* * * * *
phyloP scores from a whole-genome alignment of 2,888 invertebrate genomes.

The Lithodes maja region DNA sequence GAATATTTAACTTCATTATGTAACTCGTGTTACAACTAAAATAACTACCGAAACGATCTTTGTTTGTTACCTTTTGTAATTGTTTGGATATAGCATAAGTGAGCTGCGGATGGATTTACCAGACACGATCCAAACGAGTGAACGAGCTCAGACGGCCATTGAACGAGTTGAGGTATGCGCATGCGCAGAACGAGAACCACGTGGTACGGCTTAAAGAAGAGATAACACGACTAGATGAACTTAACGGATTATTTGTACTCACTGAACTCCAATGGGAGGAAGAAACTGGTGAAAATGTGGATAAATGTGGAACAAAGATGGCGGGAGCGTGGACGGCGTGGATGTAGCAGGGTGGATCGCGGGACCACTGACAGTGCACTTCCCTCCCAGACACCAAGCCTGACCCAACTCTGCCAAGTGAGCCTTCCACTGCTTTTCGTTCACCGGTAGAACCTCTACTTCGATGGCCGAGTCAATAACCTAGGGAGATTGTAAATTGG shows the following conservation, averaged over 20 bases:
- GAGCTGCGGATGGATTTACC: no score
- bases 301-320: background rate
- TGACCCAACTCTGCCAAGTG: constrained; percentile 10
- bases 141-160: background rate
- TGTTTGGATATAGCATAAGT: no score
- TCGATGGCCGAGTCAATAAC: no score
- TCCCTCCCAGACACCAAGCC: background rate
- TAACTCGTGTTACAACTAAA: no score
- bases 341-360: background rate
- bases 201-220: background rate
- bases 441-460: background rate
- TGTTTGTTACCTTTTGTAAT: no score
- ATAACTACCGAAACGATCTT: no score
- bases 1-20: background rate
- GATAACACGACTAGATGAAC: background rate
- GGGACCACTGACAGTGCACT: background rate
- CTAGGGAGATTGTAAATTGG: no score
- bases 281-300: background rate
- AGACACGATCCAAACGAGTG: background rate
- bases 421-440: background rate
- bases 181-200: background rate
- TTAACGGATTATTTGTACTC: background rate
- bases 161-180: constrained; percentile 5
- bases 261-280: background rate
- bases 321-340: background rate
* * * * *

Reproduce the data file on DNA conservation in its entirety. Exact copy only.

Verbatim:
phyloP scores from a whole-genome alignment of 2,888 invertebrate genomes.

The Lithodes maja region DNA sequence GAATATTTAACTTCATTATGTAACTCGTGTTACAACTAAAATAACTACCGAAACGATCTTTGTTTGTTACCTTTTGTAATTGTTTGGATATAGCATAAGTGAGCTGCGGATGGATTTACCAGACACGATCCAAACGAGTGAACGAGCTCAGACGGCCATTGAACGAGTTGAGGTATGCGCATGCGCAGAACGAGAACCACGTGGTACGGCTTAAAGAAGAGATAACACGACTAGATGAACTTAACGGATTATTTGTACTCACTGAACTCCAATGGGAGGAAGAAACTGGTGAAAATGTGGATAAATGTGGAACAAAGATGGCGGGAGCGTGGACGGCGTGGATGTAGCAGGGTGGATCGCGGGACCACTGACAGTGCACTTCCCTCCCAGACACCAAGCCTGACCCAACTCTGCCAAGTGAGCCTTCCACTGCTTTTCGTTCACCGGTAGAACCTCTACTTCGATGGCCGAGTCAATAACCTAGGGAGATTGTAAATTGG shows the following conservation, averaged over 20 bases:
- GAGCTGCGGATGGATTTACC: no score
- bases 301-320: background rate
- TGACCCAACTCTGCCAAGTG: constrained; percentile 10
- bases 141-160: background rate
- TGTTTGGATATAGCATAAGT: no score
- TCGATGGCCGAGTCAATAAC: no score
- TCCCTCCCAGACACCAAGCC: background rate
- TAACTCGTGTTACAACTAAA: no score
- bases 341-360: background rate
- bases 201-220: background rate
- bases 441-460: background rate
- TGTTTGTTACCTTTTGTAAT: no score
- ATAACTACCGAAACGATCTT: no score
- bases 1-20: background rate
- GATAACACGACTAGATGAAC: background rate
- GGGACCACTGACAGTGCACT: background rate
- CTAGGGAGATTGTAAATTGG: no score
- bases 281-300: background rate
- AGACACGATCCAAACGAGTG: background rate
- bases 421-440: background rate
- bases 181-200: background rate
- TTAACGGATTATTTGTACTC: background rate
- bases 161-180: constrained; percentile 5
- bases 261-280: background rate
- bases 321-340: background rate